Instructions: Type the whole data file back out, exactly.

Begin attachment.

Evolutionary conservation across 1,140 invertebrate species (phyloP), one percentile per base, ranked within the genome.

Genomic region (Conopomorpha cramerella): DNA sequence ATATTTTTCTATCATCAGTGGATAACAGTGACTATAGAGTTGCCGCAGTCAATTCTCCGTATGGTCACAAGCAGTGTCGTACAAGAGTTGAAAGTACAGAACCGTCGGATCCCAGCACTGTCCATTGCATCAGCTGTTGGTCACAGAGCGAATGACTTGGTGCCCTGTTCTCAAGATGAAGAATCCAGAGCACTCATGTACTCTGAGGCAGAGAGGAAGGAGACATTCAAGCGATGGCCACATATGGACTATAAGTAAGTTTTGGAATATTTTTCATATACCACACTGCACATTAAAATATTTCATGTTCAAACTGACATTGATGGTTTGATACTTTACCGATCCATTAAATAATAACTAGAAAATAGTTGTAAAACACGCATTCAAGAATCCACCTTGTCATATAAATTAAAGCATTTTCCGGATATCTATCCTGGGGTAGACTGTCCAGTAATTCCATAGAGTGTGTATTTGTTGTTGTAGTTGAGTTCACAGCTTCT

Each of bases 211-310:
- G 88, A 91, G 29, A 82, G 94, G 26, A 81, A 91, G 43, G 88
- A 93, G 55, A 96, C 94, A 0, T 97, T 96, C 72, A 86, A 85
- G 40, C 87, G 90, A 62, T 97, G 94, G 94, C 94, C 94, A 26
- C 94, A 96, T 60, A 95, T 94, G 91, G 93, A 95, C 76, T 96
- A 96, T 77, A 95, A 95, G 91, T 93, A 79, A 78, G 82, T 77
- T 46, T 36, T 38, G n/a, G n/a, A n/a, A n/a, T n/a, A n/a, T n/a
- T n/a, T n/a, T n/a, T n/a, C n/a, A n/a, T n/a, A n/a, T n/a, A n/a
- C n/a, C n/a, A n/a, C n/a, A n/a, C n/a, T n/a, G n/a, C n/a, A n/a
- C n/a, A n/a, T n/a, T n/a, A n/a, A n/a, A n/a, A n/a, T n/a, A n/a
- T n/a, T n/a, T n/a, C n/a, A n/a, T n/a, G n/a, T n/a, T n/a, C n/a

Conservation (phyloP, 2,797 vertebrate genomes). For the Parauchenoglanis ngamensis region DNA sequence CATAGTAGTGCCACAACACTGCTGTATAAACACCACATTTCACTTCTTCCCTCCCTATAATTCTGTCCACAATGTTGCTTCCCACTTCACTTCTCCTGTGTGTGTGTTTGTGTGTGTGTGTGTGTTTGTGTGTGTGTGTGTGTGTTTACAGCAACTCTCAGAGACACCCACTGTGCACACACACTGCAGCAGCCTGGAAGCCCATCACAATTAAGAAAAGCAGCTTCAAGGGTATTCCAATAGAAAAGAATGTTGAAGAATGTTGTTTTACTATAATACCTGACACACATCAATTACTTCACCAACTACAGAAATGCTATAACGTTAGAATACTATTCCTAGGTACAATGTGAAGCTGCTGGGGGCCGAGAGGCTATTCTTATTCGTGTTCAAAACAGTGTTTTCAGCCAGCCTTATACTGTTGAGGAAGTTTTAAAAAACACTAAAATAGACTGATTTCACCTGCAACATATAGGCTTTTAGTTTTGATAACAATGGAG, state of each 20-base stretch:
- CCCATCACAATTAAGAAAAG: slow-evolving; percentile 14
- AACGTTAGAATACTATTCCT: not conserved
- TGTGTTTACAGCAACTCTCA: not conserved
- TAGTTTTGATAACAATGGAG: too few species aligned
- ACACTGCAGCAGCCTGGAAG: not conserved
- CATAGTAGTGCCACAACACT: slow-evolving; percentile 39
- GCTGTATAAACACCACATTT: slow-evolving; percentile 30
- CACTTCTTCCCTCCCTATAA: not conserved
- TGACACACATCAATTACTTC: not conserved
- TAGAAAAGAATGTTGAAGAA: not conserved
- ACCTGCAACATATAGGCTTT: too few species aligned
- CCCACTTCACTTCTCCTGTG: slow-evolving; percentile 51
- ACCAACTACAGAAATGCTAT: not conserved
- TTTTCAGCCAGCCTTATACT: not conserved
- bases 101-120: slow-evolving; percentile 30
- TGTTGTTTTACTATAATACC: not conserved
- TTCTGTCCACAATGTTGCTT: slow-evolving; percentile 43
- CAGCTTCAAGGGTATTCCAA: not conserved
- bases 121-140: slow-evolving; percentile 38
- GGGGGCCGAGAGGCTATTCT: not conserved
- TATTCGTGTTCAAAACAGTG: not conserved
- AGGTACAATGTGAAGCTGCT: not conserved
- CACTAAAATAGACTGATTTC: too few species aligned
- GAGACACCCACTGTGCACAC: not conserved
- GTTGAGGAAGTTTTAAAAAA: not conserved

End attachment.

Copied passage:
Evolutionary conservation across 1,140 invertebrate species (phyloP), one percentile per base, ranked within the genome.

Genomic region (Conopomorpha cramerella): DNA sequence ATATTTTTCTATCATCAGTGGATAACAGTGACTATAGAGTTGCCGCAGTCAATTCTCCGTATGGTCACAAGCAGTGTCGTACAAGAGTTGAAAGTACAGAACCGTCGGATCCCAGCACTGTCCATTGCATCAGCTGTTGGTCACAGAGCGAATGACTTGGTGCCCTGTTCTCAAGATGAAGAATCCAGAGCACTCATGTACTCTGAGGCAGAGAGGAAGGAGACATTCAAGCGATGGCCACATATGGACTATAAGTAAGTTTTGGAATATTTTTCATATACCACACTGCACATTAAAATATTTCATGTTCAAACTGACATTGATGGTTTGATACTTTACCGATCCATTAAATAATAACTAGAAAATAGTTGTAAAACACGCATTCAAGAATCCACCTTGTCATATAAATTAAAGCATTTTCCGGATATCTATCCTGGGGTAGACTGTCCAGTAATTCCATAGAGTGTGTATTTGTTGTTGTAGTTGAGTTCACAGCTTCT

Each of bases 211-310:
- G 88, A 91, G 29, A 82, G 94, G 26, A 81, A 91, G 43, G 88
- A 93, G 55, A 96, C 94, A 0, T 97, T 96, C 72, A 86, A 85
- G 40, C 87, G 90, A 62, T 97, G 94, G 94, C 94, C 94, A 26
- C 94, A 96, T 60, A 95, T 94, G 91, G 93, A 95, C 76, T 96
- A 96, T 77, A 95, A 95, G 91, T 93, A 79, A 78, G 82, T 77
- T 46, T 36, T 38, G n/a, G n/a, A n/a, A n/a, T n/a, A n/a, T n/a
- T n/a, T n/a, T n/a, T n/a, C n/a, A n/a, T n/a, A n/a, T n/a, A n/a
- C n/a, C n/a, A n/a, C n/a, A n/a, C n/a, T n/a, G n/a, C n/a, A n/a
- C n/a, A n/a, T n/a, T n/a, A n/a, A n/a, A n/a, A n/a, T n/a, A n/a
- T n/a, T n/a, T n/a, C n/a, A n/a, T n/a, G n/a, T n/a, T n/a, C n/a

Conservation (phyloP, 2,797 vertebrate genomes). For the Parauchenoglanis ngamensis region DNA sequence CATAGTAGTGCCACAACACTGCTGTATAAACACCACATTTCACTTCTTCCCTCCCTATAATTCTGTCCACAATGTTGCTTCCCACTTCACTTCTCCTGTGTGTGTGTTTGTGTGTGTGTGTGTGTTTGTGTGTGTGTGTGTGTGTTTACAGCAACTCTCAGAGACACCCACTGTGCACACACACTGCAGCAGCCTGGAAGCCCATCACAATTAAGAAAAGCAGCTTCAAGGGTATTCCAATAGAAAAGAATGTTGAAGAATGTTGTTTTACTATAATACCTGACACACATCAATTACTTCACCAACTACAGAAATGCTATAACGTTAGAATACTATTCCTAGGTACAATGTGAAGCTGCTGGGGGCCGAGAGGCTATTCTTATTCGTGTTCAAAACAGTGTTTTCAGCCAGCCTTATACTGTTGAGGAAGTTTTAAAAAACACTAAAATAGACTGATTTCACCTGCAACATATAGGCTTTTAGTTTTGATAACAATGGAG, state of each 20-base stretch:
- CCCATCACAATTAAGAAAAG: slow-evolving; percentile 14
- AACGTTAGAATACTATTCCT: not conserved
- TGTGTTTACAGCAACTCTCA: not conserved
- TAGTTTTGATAACAATGGAG: too few species aligned
- ACACTGCAGCAGCCTGGAAG: not conserved
- CATAGTAGTGCCACAACACT: slow-evolving; percentile 39
- GCTGTATAAACACCACATTT: slow-evolving; percentile 30
- CACTTCTTCCCTCCCTATAA: not conserved
- TGACACACATCAATTACTTC: not conserved
- TAGAAAAGAATGTTGAAGAA: not conserved
- ACCTGCAACATATAGGCTTT: too few species aligned
- CCCACTTCACTTCTCCTGTG: slow-evolving; percentile 51
- ACCAACTACAGAAATGCTAT: not conserved
- TTTTCAGCCAGCCTTATACT: not conserved
- bases 101-120: slow-evolving; percentile 30
- TGTTGTTTTACTATAATACC: not conserved
- TTCTGTCCACAATGTTGCTT: slow-evolving; percentile 43
- CAGCTTCAAGGGTATTCCAA: not conserved
- bases 121-140: slow-evolving; percentile 38
- GGGGGCCGAGAGGCTATTCT: not conserved
- TATTCGTGTTCAAAACAGTG: not conserved
- AGGTACAATGTGAAGCTGCT: not conserved
- CACTAAAATAGACTGATTTC: too few species aligned
- GAGACACCCACTGTGCACAC: not conserved
- GTTGAGGAAGTTTTAAAAAA: not conserved